Friday, September 27, 2013

Using Ubuntu and have a Fingerprint Reader on your laptop? Make it work!


This PPA contains packages that add a comprehensive fingerprint-based authentication functionality to Ubuntu, including a seamless integration into GNOME 2.x, Unity and GNOME 3.x. At this time of writing it supports releases of Ubuntu are 12.04, 12.10, 13.04. Please note that since version 12.10 these packages are present in the standard repositories (still, this PPA supports a wider range of fingerprint readers).

Step 1
You should be running Ubuntu 12.04, 12.10, 13.04 or any derivative thereof, and you need to have a supported fingerprint reader. To find out your reader's ID, run the lsusb command and look into the sixth column of the output. Supported devices are:
          045e:00bb    08ff:1683    08ff:2580    08ff:268d
     045e:00bc    08ff:1684    08ff:2660    08ff:268e
     045e:00bd    08ff:1685    08ff:2680    08ff:268f
     045e:00ca    08ff:1686    08ff:2681    08ff:2691
     0483:2015    08ff:1687    08ff:2682    08ff:2810
     0483:2016    08ff:1688    08ff:2683    08ff:5501
     05ba:0007    08ff:1689    08ff:2684    08ff:5731
     05ba:0008    08ff:168a    08ff:2685    138a:0001
     05ba:000a    08ff:168b    08ff:2686    138a:0005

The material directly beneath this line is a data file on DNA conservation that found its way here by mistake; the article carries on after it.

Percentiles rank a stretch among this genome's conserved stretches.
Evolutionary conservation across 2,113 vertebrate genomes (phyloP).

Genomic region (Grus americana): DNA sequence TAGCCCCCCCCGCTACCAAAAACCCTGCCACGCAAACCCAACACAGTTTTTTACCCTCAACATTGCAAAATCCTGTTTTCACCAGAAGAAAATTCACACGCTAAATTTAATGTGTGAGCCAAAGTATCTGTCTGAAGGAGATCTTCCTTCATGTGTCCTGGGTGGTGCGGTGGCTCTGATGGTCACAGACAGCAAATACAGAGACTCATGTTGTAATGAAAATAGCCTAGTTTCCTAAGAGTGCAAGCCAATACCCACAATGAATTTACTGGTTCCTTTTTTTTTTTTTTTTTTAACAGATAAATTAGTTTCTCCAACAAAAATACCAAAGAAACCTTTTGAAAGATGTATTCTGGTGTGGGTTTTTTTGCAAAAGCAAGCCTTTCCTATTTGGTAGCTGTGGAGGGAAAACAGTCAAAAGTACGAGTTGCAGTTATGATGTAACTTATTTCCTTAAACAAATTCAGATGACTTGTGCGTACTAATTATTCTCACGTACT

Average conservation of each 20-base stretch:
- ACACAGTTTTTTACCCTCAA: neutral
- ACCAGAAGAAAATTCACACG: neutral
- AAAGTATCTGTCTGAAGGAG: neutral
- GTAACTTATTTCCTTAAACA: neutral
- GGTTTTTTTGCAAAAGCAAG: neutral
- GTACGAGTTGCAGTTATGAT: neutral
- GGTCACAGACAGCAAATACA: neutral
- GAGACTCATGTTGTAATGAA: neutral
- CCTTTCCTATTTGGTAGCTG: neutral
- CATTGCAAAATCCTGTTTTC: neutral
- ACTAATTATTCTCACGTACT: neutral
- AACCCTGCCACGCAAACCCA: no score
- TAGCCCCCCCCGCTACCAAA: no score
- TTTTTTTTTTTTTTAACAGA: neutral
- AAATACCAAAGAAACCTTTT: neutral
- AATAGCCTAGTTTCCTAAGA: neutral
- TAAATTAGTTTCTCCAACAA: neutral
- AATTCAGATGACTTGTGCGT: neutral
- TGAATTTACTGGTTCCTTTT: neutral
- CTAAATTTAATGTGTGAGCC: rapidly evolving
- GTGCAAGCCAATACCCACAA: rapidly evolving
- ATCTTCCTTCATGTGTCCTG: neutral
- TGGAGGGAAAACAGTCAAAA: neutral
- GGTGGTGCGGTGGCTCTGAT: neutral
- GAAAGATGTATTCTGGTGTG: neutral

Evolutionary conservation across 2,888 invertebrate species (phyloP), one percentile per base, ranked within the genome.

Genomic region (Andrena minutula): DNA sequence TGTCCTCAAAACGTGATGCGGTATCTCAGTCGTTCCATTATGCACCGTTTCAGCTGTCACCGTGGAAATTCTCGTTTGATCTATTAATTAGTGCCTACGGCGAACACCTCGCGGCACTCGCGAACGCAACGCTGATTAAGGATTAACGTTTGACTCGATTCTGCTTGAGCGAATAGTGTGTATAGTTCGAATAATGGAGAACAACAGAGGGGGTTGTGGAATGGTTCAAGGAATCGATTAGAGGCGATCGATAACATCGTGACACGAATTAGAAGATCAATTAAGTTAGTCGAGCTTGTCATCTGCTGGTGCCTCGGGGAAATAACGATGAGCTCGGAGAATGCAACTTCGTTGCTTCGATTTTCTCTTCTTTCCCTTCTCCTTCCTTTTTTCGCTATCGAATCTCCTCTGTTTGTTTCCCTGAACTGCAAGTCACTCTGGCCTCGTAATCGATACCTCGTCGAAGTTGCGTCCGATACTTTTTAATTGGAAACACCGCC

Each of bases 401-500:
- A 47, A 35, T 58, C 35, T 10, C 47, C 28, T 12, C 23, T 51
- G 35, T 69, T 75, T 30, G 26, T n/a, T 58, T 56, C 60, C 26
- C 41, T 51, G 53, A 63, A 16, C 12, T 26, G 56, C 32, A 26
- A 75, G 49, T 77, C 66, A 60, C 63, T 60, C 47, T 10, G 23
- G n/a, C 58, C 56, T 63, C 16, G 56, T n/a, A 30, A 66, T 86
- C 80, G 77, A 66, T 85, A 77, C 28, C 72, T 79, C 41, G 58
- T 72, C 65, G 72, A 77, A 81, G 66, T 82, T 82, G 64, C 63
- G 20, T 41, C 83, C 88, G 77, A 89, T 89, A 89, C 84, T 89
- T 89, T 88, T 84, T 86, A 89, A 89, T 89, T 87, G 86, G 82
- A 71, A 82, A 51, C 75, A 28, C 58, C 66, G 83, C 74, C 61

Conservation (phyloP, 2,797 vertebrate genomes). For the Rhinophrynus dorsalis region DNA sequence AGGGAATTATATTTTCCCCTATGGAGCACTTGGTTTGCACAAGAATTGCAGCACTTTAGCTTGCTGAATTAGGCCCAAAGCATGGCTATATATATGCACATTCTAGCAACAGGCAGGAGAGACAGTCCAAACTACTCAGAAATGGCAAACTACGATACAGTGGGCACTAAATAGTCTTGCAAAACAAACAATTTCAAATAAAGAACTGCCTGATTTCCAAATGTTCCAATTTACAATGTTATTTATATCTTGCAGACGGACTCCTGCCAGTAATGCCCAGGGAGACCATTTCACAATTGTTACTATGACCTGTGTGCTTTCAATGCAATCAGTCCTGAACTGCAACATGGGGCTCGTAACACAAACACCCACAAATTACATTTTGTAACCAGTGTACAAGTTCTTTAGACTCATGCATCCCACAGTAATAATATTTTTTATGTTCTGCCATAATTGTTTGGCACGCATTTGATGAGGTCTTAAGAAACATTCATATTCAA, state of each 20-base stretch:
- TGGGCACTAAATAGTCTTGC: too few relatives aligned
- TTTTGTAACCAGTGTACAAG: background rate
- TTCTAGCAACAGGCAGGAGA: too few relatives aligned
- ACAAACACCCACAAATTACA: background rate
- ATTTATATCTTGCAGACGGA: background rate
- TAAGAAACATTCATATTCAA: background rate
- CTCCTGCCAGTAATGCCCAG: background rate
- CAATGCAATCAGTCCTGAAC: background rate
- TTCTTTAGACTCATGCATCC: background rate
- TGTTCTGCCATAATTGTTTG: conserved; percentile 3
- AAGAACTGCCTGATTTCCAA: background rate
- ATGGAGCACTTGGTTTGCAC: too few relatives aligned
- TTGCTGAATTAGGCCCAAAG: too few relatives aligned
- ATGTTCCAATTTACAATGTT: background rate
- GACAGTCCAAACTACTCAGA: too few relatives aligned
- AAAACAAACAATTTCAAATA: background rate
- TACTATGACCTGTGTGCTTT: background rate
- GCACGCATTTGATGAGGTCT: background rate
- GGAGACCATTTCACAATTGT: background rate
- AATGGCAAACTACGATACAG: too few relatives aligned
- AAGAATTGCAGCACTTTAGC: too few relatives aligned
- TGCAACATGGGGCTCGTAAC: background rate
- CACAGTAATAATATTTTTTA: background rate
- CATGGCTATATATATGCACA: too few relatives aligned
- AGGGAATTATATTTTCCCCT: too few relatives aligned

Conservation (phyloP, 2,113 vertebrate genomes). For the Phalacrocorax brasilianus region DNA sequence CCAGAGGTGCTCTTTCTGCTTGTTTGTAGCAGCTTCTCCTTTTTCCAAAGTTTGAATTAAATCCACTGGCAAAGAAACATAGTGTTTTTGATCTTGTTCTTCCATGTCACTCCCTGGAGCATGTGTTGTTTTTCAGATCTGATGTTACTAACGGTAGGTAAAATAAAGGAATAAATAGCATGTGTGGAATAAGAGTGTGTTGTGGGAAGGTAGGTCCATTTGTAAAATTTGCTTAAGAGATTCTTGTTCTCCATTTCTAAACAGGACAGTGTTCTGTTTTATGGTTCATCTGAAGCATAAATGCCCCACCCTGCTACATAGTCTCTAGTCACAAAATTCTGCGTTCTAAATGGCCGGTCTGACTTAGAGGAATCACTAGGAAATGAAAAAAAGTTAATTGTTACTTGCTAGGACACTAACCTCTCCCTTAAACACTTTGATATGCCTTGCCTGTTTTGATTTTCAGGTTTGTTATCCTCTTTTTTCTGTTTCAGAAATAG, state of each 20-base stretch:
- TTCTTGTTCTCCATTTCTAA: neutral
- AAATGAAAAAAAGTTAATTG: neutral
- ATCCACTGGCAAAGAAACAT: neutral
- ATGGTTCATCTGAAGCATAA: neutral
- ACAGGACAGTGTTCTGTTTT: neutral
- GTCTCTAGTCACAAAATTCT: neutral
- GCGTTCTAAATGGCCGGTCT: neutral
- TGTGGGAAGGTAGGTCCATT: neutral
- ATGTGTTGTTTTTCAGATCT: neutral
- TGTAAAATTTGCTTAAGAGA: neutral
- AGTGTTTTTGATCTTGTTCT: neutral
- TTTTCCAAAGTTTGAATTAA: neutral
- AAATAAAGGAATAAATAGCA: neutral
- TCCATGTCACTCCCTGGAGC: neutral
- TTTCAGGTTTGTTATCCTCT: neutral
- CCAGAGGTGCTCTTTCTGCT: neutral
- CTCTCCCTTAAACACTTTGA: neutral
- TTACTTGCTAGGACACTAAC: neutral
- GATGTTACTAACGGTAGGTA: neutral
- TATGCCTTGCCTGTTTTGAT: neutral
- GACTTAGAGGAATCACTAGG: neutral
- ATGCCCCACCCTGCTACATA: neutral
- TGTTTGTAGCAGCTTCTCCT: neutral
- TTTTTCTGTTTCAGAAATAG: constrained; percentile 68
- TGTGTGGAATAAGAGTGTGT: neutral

061a:0110    08ff:168c    08ff:2687    138a:0008
     08ff:1600    08ff:168d    08ff:2688    147e:1000
     08ff:1660    08ff:168e    08ff:2689    147e:2016
     08ff:1680    08ff:168f    08ff:268a    147e:2020
     08ff:1681    08ff:2500    08ff:268b    147e:3001
     08ff:1682    08ff:2550    08ff:268c    1c7a:0603

Step 2
If you have a supported device add this PPA to your sources:
      sudo add-apt-repository ppa:fingerprint/fprint
   sudo apt-get update
   sudo apt-get upgrade

Step 3
Install the software:
     sudo apt-get install libfprint0 fprint-demo libpam-fprintd gksu-polkit

Step 4
Launch “fprint project demo” from your Unity/GNOME applications menu and check that you can enroll and verify your fingerprints and that your reader is indeed supported.  This does NOT save your fingerprints. This just test to make sure it is working.

Step 5
Run fprintd-enroll in terminal to save your fingerprints.

If you have experimented with fingerprint authentication before and have changed your /etc/pam.d/common-auth, you may be presented with a screen asking whether you want to override those changes. Select Yes. Under very special circumstances, you may get an error saying